A customer at a Pick and Pay shop in East London, South Africa, is seen comparing prices on March 17, 2023. This image was taken by REUTERS/Siphiwe Sibeko/File Photo.
The business confidence in South Africa declined in the fourth quarter, due to weak local demand for vehicles and pressure on consumer incomes from high borrowing costs. According to data from a survey by the Rand Merchant Bank (RMB) and the Bureau for Economic Research, the business confidence index fell to 31 points from 33 points in the previous quarter. New vehicle dealers, who have faced high inventory levels, reported a 24-point drop in confidence.
Businesses in Africa’s third-largest economy are struggling to pass on higher input costs to buyers due to rising borrowing costs, while consumers are also curtailing spending. Respondents in the survey highlighted logistical challenges such as delays at harbors and potholes, as well as difficulties in receiving timely payments for delivered goods. However, there was a 15-point increase in confidence among respondents in the retail sector, which has faced high operating costs due to power cuts.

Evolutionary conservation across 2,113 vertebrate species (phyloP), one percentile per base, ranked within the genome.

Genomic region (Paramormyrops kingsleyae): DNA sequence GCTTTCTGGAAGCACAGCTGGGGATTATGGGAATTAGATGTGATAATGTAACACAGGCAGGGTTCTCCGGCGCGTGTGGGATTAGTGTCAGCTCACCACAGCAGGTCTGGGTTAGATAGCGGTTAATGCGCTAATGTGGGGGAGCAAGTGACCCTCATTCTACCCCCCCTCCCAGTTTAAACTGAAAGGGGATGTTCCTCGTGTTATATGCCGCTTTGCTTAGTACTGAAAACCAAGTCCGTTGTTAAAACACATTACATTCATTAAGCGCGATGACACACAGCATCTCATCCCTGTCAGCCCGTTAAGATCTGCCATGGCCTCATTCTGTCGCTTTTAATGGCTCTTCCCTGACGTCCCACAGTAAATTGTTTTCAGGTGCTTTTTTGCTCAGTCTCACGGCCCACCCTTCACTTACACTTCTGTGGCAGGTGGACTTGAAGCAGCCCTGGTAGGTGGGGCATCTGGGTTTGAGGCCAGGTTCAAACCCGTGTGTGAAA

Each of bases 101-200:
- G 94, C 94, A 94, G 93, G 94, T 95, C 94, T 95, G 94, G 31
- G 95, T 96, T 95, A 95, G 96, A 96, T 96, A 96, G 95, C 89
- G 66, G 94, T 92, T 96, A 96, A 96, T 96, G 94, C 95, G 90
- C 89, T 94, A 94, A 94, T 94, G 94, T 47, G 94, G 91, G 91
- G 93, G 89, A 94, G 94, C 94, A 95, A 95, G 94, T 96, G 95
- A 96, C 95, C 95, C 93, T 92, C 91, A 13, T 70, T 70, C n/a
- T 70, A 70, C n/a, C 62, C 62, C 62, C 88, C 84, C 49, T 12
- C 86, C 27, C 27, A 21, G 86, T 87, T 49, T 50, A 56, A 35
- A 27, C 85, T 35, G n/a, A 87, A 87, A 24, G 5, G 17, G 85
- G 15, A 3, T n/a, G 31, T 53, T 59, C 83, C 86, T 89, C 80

While cost pressures have eased slightly, non-durable retailers reported a sharp decline in volumes due to recent price increases. According to the survey, structural supply constraints around infrastructure and electricity remain a key challenge in the South African business environment. Isaah Mhlanga, chief economist and head of research at RMB, noted that the decline in the RMB/BER Business Confidence Index also reflects underlying demand weakness.